This is the most difficult part about the scheduler. At a high level, we want the scheduler to only be active when there is a task to run. That means we don’t want to use polling or a busy wait to check when the next available task(s) are ready to run. So what’s the solution? We make use of locks and condition variables. When the scheduler is woken up to do something it must first acquire a lock on the task queue. If the task queue is empty, it silently goes to sleep and releases its lock using the condition variable. This is shown below.

Once the scheduler wakes up and the queue is not empty, it then does the following. First, it peeks at the minimum task to see if it can be run. This is done by comparing the task’s time T’ to current system time T. If T’ < T, then the scheduler requests the associated runnable to be executed. Otherwise, the scheduler goes to sleep for (T’ - T) milliseconds. This is the maximum amount of time that can pass until the scheduler is ready to run again. However, there’s a catch: what if scheduler client inserts a new task whose schedule time T* is less than T’? If the scheduler is sleeping until T’, it would not run the new task at the earliest possible time. What we want is something that lets the scheduler sleep for T’ - T milliseconds, but to also be woken up if necessary to run any new tasks. To do this, we rely on the condition variable’s awaitNanos function. This will put the thread to sleep until the condition is signalled or the specified time passes. Thus, we only need to signal the condition variable when inserting new tasks into the queue to get the desired behavior.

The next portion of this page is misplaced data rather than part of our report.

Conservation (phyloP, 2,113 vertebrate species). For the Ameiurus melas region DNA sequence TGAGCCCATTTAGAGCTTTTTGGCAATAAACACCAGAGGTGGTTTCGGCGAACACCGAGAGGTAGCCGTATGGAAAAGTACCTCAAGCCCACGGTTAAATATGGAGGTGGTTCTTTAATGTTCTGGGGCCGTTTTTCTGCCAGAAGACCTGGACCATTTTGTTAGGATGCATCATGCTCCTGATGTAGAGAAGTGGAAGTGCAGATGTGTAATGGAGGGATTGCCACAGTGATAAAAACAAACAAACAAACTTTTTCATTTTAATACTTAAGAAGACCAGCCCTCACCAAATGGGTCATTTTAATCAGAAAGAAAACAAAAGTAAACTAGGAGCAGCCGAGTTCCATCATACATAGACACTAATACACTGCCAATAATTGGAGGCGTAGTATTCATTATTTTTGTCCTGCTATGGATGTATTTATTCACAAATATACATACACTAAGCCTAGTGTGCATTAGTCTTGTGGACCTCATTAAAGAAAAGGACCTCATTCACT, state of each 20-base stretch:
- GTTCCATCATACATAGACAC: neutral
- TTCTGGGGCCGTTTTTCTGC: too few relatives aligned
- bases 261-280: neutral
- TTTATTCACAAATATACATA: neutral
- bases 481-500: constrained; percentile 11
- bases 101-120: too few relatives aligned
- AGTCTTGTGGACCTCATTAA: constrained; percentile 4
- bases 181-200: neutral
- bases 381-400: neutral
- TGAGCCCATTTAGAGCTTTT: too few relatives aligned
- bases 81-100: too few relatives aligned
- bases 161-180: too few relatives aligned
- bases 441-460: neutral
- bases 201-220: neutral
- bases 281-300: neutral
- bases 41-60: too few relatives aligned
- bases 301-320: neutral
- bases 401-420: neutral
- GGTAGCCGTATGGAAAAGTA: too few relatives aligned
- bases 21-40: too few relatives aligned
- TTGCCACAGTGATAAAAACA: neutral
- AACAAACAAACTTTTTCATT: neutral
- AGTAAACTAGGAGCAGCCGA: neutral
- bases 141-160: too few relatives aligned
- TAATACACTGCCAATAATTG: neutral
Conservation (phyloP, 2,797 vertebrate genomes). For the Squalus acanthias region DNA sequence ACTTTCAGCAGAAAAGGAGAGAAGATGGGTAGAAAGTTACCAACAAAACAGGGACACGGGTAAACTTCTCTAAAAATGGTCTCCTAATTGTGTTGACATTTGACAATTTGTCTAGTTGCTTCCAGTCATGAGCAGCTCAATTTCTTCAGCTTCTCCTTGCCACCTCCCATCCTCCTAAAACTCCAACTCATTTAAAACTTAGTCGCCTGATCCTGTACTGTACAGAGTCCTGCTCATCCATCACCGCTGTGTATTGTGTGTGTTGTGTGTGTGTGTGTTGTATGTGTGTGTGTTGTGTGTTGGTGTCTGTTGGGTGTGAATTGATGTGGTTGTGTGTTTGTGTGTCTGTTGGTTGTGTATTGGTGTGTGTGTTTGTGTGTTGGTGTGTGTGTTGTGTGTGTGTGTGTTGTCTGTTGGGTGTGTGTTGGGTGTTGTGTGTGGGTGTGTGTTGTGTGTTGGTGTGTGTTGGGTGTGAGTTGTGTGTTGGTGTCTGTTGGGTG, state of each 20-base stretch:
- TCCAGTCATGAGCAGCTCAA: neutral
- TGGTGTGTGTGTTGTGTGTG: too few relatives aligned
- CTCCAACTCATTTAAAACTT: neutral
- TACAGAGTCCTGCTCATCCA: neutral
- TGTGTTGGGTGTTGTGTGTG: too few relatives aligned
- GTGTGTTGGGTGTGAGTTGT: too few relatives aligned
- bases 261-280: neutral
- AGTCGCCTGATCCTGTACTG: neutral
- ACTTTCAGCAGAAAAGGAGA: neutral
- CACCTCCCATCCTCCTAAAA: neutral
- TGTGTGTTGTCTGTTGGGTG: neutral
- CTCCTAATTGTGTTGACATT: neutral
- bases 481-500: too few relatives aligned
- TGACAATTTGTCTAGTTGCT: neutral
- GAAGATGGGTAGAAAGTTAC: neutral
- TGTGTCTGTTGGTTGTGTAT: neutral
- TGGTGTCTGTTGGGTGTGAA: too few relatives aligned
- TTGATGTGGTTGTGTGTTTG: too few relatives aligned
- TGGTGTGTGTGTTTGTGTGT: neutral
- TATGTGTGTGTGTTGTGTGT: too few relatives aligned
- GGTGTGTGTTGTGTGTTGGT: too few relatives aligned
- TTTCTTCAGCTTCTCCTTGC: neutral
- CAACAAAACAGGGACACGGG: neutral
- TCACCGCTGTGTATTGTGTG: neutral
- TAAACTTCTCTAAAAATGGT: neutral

The entire run() function is shown below, along with the runAfter code that adds tasks to the queue. The code should be fairly easy to read.

(3) Executing Tasks

This one’s easy: we want the scheduler to maximize the amount of available threads that can be run concurrently on a single system. And we also don’t want the scheduler to deal with dispatching code to the CPU (rightfully so in Java, too). So we just use a bounded ThreadPool whose size is equal to the number of available cores on the current machine. The scheduler then submits tasks to the pool to be executed and the pool runs them as soon as a thread is available. Simple enough.

Start and Stop

Starting the scheduler is also pretty easy. Since we want it to run asynchronously, we create and start a Thread that we can later shut down when the time comes. To control the execution of the thread, we use an atomic boolean as a “killswitch.” Basically, the scheduler thread runs while the killswitch is false. When the Stop function is invoked by the client, the killswitch is flipped, the scheduler is awoken, and it stops service. However, before doing so, it drains its queue into the pool and then asks the pool to promptly shut down. I believe the ThreadPool behavior is to run its pending tasks to completion and then gracefully exit. There is a forceful shutdown function in the pool API that I could have used, but it didn’t seem necessary.

Putting it Together

So that’s the majority of the scheduler. To test it out I created a simple “sleeper task” whose job is to, well, sleep for a given amount of time. These are the runnables that are submitted to the scheduler to be executed. The code is shown below.

I then created a driver for the scheduler that does the following:

  1. Create the scheduler.
  2. Create some sleeper tasks. (The number and sleep time of which are specified via the command line.)
  3. Start the scheduler.
  4. For each task, generate a random future runtime and submit it via the runAfter function.
  5. Stop the scheduler and let the sleepers run to completion.

That’s it. Nothing fancy. You can check out the driver code below and the complete code for the scheduler in this repo.